Achieving critical mass in IP firms

Precise definition is elusive, but the theory goes that once a law firm reaches a certain size, further growth becomes easier. A law firm with so-called critical mass has sufficient presence in the market to attract new clients and repeat business, persuade good lawyers to work for it, and take investment decisions without worrying unduly.

This is not a theory that has troubled IP Draughts over the years. 26 years ago, he started his IP law firm as a sole practitioner, without employees. Since then, the firm has grown organically, attracting new clients, employees and, for the last 9 years, new partners. At times, the growth has been lumpy – you get busy enough to justify the investment in taking on another trainee, but that investment results in a reduction of profits, and may take several years to show a return. Similarly, loss of one significant client may knock back growth for a year or two. But, overall, we have managed to grow steadily and significantly without needing to be a certain size.

He has been fortunate to find and retain very good lawyers, some of whom have slipped through the crude net of major law firms’ recruitment policies. And some very good clients.

So, the idea of a firm needing a critical mass is not one that has resonated with IP Draughts. But now that the firm has grown to 15 lawyers (including trainees and a paralegal), he is starting to wonder if there is something in it.

Patterns are difficult to see in a time of extreme disruption to the economy caused by coronavirus. At present we seem to be in a short-term period of strong activity, to the point where IP Draughts worries about meeting client expectations while partners are on holiday. Will this last? Who knows.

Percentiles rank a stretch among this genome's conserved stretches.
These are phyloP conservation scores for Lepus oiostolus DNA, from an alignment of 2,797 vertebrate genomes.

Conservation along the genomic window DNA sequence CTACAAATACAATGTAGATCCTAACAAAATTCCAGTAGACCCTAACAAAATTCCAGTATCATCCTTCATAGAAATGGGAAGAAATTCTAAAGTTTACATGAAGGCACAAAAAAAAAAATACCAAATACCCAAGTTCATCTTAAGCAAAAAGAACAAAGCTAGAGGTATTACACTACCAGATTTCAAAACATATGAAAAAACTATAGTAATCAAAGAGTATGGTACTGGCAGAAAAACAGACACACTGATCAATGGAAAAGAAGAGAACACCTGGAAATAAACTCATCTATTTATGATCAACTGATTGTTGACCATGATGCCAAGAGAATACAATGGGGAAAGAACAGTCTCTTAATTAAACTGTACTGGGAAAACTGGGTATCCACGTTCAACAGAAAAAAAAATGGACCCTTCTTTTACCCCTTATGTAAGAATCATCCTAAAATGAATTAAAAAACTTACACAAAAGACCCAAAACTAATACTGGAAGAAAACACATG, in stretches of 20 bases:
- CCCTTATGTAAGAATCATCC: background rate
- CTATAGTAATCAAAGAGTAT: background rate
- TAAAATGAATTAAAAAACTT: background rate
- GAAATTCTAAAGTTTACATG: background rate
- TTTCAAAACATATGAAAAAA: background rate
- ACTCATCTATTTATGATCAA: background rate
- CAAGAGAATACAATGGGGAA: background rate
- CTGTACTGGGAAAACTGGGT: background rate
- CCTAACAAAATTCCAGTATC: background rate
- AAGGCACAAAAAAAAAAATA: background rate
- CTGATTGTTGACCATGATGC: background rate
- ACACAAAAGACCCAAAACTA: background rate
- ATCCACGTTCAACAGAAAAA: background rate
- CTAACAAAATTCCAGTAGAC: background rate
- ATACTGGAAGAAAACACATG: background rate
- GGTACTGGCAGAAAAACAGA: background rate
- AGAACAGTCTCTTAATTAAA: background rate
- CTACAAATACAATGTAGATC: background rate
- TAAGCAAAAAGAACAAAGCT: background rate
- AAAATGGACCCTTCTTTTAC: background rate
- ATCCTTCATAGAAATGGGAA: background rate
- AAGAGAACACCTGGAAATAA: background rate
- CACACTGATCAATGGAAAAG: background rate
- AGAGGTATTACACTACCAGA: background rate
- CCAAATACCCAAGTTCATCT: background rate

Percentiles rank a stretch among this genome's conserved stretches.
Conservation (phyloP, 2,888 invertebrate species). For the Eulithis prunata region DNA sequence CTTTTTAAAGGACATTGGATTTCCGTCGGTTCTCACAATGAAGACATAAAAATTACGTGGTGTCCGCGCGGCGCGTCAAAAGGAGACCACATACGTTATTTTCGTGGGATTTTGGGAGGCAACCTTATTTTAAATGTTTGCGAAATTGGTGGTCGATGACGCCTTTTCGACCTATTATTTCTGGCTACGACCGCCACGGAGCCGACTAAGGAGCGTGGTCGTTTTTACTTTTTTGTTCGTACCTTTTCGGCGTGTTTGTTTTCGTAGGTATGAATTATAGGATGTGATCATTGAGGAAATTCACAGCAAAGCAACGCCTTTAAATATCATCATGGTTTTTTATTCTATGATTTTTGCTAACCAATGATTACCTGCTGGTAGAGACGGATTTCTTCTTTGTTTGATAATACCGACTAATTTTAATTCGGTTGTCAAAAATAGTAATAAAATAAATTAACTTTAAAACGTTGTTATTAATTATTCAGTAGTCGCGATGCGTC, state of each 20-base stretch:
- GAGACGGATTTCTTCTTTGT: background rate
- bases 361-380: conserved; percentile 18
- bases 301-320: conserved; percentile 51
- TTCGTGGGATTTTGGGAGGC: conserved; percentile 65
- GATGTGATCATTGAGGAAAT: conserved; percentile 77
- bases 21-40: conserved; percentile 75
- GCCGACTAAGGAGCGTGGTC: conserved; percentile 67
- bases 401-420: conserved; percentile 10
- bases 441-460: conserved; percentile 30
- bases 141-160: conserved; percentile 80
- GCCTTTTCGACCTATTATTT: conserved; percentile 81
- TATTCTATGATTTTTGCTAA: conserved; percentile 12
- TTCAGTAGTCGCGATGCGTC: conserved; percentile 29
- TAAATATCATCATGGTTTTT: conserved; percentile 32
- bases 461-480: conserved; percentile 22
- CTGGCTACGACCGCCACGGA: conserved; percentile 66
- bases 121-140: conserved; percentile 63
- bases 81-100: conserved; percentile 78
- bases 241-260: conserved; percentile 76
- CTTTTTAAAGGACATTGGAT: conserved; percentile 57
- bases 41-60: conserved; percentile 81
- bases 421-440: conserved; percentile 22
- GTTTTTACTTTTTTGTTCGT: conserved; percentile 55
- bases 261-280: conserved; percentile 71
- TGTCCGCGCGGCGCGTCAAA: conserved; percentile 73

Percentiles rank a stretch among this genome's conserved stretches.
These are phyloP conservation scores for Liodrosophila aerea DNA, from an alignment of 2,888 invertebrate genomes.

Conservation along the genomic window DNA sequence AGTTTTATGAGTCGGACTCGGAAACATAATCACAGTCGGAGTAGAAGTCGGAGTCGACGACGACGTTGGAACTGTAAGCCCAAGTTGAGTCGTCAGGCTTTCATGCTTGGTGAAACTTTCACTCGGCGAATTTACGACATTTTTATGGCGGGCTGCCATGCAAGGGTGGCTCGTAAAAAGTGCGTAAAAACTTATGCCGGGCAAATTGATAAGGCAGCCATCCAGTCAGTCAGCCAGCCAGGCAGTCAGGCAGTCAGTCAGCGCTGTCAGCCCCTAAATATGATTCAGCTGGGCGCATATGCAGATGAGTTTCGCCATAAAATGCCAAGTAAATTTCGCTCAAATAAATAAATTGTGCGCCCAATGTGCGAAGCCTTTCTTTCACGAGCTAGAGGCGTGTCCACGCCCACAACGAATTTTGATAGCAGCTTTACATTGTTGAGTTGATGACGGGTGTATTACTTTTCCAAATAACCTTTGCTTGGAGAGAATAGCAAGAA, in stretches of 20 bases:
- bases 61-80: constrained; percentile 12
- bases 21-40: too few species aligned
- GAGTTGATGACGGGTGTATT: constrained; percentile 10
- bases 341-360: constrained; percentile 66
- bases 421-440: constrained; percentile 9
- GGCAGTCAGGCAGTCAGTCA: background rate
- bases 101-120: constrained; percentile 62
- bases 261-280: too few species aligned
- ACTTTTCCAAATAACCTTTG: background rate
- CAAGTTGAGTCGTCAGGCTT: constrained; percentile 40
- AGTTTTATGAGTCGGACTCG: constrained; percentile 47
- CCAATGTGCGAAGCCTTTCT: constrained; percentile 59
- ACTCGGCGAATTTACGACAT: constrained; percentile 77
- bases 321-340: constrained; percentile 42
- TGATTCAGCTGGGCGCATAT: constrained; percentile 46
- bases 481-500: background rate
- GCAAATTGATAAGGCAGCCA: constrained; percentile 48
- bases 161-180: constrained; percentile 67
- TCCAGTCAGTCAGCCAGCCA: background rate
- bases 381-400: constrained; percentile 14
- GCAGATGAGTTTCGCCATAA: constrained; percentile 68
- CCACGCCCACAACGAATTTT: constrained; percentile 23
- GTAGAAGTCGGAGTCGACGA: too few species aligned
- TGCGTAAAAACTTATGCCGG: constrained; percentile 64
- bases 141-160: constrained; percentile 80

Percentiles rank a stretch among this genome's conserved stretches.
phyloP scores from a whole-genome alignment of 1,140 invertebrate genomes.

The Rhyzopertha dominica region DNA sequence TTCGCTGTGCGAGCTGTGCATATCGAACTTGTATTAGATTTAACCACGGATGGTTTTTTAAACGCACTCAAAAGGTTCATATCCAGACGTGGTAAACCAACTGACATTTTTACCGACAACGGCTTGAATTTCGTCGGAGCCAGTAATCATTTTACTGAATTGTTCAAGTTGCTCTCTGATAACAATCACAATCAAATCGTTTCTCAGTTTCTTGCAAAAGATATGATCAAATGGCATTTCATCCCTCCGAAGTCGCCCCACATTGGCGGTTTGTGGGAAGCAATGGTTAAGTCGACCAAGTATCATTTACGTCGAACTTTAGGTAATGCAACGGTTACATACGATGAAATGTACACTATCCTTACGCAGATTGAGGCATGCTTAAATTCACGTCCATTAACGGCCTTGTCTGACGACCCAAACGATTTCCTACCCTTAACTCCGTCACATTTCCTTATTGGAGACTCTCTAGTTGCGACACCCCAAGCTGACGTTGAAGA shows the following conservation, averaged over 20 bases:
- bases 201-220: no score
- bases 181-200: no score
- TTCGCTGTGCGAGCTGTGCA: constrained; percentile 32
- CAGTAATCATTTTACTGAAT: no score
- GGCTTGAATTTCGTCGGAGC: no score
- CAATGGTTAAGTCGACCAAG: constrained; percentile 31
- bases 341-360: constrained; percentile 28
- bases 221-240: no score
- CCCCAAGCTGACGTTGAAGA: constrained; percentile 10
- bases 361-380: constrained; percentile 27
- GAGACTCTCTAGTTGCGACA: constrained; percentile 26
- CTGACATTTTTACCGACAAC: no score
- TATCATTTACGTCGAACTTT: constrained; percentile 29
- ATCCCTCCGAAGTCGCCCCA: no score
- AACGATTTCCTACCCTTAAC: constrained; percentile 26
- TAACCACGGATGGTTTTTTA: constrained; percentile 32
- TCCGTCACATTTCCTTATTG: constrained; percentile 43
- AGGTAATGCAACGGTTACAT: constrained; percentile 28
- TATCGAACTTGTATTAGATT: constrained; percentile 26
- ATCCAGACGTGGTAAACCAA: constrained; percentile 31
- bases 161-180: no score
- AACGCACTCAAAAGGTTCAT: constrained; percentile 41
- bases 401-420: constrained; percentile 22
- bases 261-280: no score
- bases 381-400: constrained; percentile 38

Is it a peculiar by-product of the pandemic, or of Brexit, very different to the situation facing many consumer businesses? Or are we in the state of turbulence that comes just before achieving critical mass, like an aeroplane passing through the sound barrier, or a space ship re-entering Earth’s atmosphere? Your guess is as good as (or perhaps better than) mine.

It does, though, make us think about recruitment, particularly of senior lawyers who can work without extensive partner supervision. If you are a transactional IP lawyer with good experience, an engaging personality, and excellent technical skills, and you would like to work in a a growing, specialist firm that has a strong reputation, we would be interested to hear from you.


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Filed under Intellectual Property, Legal practice

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